Dr. Alexis Sams is the owner and lead physical therapist of ANS Fitness and Physical Therapy, which specializes in providing total injury care for dancers – from rehabilitation to prevention and education.
We recently asked Dr. Sams about her experiences treating different types of performance artists. Here’s what she shared:
Tell us about your practice. What sets you apart from other practitioners in your area?
ANSFPT was created in 2014 to answer the fitness and wellness needs of performance artists including dance, music, gymnastics, cheer, ice skating and martial arts. I combine years of clinical physical therapy practice with my experience as a dancer and instructor to assist other artists through the injury experience. We provide rehabilitation following injury and specialize in programming and education for injury prevention and wellness for young artists, parents, professional artists and instructors.
We’d like to talk about a patient success story you’re especially proud of. Tell us about the patient. How did they learn about your practice?
Most of my patients are referred via word of mouth. This particular patient was a dancer who I came to know while teaching at her studio. At a community fair performance she sprained her ankle and had to be carried off stage. She was in pain, her ankle was swelling, and she was nervous about how this injury would effect her dancing, particularly the competition she had six weeks later. In just three weeks she was back to dance without pain and by the day of competition she was ready to dance with no problem.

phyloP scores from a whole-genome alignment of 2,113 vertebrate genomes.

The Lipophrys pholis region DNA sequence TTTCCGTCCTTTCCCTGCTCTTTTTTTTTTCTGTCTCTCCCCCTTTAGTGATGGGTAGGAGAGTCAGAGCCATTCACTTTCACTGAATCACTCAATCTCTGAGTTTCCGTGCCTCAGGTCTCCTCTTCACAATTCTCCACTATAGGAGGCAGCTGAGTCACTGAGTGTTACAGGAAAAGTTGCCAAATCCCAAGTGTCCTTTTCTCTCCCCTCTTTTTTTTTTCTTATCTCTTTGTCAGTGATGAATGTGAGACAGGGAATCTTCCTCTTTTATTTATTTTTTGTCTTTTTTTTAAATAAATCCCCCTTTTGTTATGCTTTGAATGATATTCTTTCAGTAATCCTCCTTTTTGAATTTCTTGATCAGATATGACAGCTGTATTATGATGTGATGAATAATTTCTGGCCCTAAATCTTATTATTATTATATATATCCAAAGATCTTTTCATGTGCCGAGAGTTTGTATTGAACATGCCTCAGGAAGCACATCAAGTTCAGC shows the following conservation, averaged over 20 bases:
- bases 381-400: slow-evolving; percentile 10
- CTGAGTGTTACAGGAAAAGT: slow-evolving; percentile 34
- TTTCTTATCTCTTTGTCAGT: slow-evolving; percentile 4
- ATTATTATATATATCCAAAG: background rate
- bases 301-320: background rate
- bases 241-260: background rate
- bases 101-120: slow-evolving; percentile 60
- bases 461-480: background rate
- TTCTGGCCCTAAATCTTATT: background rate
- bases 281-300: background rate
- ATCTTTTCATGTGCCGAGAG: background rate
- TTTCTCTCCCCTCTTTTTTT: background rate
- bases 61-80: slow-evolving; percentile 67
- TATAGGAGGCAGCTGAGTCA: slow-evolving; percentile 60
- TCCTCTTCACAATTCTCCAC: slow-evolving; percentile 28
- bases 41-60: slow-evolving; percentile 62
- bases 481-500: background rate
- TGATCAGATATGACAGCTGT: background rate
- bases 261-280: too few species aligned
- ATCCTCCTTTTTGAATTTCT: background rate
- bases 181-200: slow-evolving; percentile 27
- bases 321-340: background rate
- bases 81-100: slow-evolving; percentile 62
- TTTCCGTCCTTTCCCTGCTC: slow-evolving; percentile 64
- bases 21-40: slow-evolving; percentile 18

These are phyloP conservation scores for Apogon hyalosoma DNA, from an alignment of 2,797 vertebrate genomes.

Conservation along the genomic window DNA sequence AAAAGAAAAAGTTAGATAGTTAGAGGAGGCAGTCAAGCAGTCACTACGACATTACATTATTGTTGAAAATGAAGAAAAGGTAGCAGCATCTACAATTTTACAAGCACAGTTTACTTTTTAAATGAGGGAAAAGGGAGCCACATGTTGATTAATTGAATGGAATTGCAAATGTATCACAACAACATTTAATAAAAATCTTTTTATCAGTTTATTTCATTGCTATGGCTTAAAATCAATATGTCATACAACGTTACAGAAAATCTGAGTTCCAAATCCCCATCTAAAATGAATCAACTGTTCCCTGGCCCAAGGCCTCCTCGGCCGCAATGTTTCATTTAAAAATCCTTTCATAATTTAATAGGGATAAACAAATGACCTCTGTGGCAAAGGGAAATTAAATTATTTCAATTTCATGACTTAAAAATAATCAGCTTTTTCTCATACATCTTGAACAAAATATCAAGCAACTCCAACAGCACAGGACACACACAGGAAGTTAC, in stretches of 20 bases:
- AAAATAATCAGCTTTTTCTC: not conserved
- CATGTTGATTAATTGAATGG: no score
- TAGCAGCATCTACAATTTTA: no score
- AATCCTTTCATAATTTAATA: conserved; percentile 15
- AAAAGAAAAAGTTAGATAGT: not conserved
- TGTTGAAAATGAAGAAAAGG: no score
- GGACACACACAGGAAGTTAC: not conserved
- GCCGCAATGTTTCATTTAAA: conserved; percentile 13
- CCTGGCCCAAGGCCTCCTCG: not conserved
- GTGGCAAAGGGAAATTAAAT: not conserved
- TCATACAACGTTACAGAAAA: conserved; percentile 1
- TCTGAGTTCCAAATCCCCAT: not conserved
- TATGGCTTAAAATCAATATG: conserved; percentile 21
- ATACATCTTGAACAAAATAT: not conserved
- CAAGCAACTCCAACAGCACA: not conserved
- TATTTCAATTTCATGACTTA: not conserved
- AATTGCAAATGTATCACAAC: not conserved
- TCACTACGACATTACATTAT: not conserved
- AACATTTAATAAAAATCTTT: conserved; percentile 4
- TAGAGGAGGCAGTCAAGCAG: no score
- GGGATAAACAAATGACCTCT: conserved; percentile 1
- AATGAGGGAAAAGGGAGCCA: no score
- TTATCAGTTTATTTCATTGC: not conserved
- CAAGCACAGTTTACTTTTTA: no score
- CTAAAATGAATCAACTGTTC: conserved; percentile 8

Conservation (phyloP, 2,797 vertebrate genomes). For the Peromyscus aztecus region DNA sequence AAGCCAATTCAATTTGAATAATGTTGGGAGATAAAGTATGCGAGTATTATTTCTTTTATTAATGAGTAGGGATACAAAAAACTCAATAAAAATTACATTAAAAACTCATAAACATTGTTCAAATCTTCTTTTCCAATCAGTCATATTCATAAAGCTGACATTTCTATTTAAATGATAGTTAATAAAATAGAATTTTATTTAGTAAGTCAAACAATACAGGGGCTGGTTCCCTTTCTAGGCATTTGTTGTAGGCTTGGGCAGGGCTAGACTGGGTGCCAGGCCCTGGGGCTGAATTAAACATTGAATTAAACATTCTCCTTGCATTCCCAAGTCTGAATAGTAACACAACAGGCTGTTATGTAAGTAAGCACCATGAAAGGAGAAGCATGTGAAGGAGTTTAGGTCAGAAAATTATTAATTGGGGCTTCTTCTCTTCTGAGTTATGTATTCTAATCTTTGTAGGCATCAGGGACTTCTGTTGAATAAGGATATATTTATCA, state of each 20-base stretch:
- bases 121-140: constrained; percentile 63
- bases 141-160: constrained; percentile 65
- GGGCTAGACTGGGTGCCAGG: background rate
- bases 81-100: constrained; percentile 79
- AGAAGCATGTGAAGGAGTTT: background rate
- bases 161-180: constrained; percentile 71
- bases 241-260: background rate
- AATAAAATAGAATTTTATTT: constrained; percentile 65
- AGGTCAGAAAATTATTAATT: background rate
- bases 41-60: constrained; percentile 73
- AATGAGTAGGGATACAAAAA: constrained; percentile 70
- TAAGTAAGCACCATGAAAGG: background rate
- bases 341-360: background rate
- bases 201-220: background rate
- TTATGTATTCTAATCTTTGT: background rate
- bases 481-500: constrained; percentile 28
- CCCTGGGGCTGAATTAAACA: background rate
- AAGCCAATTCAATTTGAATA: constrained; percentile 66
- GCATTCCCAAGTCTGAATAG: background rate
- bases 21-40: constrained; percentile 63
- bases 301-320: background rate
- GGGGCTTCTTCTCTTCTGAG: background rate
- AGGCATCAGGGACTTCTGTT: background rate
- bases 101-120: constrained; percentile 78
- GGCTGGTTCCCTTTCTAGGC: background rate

What advice would you give PT students today? For instance looking back at your own career is there anything you would do differently?
1. Don’t doubt their knowledge when they first start their career. They’ve passed the licensing exam so they know something. Don’t be afraid to practice what you know.
2. Be resourceful – don’t worry about knowing all the “right” answers immediately, but start to know where you can locate them when you need to.
3. It’s not about making mistakes; that’s inevitable. It’s about how you resolve them and what you learn from them.
Please talk about any ways you are trying to impact the community you’re a part of:
Mentoring/Teaching? I accept volunteers for high school and college students interested the the PT profession.
Community involvement/awareness? I support area dance studios, dance companies and fitness gyms through injury prevention screenings and seminars.
Anything (that you care to admit) that you would never do again?
I will NEVER believe someone who tells me that I’m not a good therapist.